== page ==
No one wants to live in a world without chocolate and coffee, but climate change is putting pressure on cocoa and coffee producers — making the nightmarish prospect a possibility in the not-too-distant future.
So businesses large and small are beginning to experiment with alternative ways to grow the beans . It’s another example of how climate change effects the everyday luxury items that are, indeed, the best part of waking up.
Earlier this month the massive agribusiness Cargill announced that it had entered into a research agreement with AeroFarms, a startup company doing indoor farming, to explore how cultivating beans indoors could be used to improve cocoa bean yields and develop more climate-resilient farming.
“Environmental challenges and growing demand for cocoa products are placing increased pressure on the global cocoa supply chain,” said Niels Boetje, managing director Cargill Cocoa Europe, in a statement.
AeroFarms has already grown 550 different crops, according to co-founder and chief executive David Rosenberg, and the company is starting to conduct research for the latest Cargill project at its Newark, NJ headquarters.
Those facilities are a long way from nations like the Ivory Coast, Indonesia, and Ghana, where much of the world’s cacao is produced. As Global Citizen noted global demand for chocolate has led to staggering levels of deforestation to meet increased demand and as climate change pushes farmers to look for areas where they can successfully grow their crops.
Cacao is very sensitive to changes in temperature and rainfall, which is bad news for chocolate lovers since climate change creates greater variability for both of those conditions.
So while AeroFarms and Cargill are looking for ways to grow their cacao inside — some early stage technology companies are trying to take the cacao bean out of the equation altogether.
Both of these companies are developing lab-grown or cultured options to traditional chocolates. Neither have signed any significant contracts or will have lots of production capabilities in the near future, but both hold out hope for the world to be able to continue its love affair with that sweet, sweet chocolate.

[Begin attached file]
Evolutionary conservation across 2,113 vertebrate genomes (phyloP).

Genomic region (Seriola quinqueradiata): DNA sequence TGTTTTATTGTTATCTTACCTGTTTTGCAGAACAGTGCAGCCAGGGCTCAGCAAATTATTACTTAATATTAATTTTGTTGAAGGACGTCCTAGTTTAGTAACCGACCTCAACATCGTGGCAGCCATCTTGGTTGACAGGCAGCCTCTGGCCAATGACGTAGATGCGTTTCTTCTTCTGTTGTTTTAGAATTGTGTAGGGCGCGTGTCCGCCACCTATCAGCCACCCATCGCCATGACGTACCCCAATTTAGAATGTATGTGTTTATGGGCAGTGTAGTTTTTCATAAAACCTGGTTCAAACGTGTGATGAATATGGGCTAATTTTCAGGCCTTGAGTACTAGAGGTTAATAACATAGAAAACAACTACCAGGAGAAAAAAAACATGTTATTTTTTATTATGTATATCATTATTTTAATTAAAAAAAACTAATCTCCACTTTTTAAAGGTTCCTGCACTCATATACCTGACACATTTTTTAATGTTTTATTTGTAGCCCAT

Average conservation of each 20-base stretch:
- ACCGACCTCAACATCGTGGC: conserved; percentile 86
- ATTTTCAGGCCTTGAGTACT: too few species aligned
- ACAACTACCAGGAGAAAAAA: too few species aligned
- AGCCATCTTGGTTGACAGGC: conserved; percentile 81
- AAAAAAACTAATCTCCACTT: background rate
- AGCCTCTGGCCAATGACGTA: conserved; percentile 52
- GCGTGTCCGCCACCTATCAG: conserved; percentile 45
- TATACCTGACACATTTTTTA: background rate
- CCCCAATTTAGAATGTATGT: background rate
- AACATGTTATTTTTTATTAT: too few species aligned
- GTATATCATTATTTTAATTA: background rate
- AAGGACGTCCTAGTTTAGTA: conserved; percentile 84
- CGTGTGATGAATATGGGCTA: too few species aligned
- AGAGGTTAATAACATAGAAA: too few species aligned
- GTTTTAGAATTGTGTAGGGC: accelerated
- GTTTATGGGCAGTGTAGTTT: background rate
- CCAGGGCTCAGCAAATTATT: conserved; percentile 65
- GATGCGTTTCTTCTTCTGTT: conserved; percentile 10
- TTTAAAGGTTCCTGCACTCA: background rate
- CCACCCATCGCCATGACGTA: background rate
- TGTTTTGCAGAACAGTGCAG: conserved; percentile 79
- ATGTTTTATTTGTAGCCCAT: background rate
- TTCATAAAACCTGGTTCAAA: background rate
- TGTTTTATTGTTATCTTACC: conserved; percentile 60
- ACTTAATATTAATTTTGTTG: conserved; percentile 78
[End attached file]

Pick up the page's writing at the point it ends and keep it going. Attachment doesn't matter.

Coffee connoisseurs won’t be spared either. The beans behind almost everybody’s favorite morning brew are subject to the same pressures from climate change as cacao and things aren’t looking that great for their prospects.
That’s why companies like Atomo Coffee have stepped in to brew coffee without the beans.
The business uses ingredients like sunflower seed husks, watermelon seeds and other plant ingredients to make grinds that are treated with the company’s chemical process to simulate coffee — and they do it without the beans.
It’s a potential solution to the climate problem that bedevils the $100 billion coffee industry, as Bloomberg News reported earlier this year. Global warming is causing coffee growing regions to shrink, with projections that arabica coffee could lose at least 50% of its habitat. And shrinking available cropland for coffee growing is pushing farmers to look for more hospitable climate in virgin forests — increasing deforestation in the same way cacao farmers are.
“We like to think of ourselves as the Tesla of coffee,” Stopforth told Bloomberg. “Before Tesla came along, if you wanted a luxurious, powerful vehicle that was detached from diesel and fuel, you had no option… In the same way, before Atomo, if you wanted coffee that wasn’t linked to deforestation, you had no choice. Now you do.”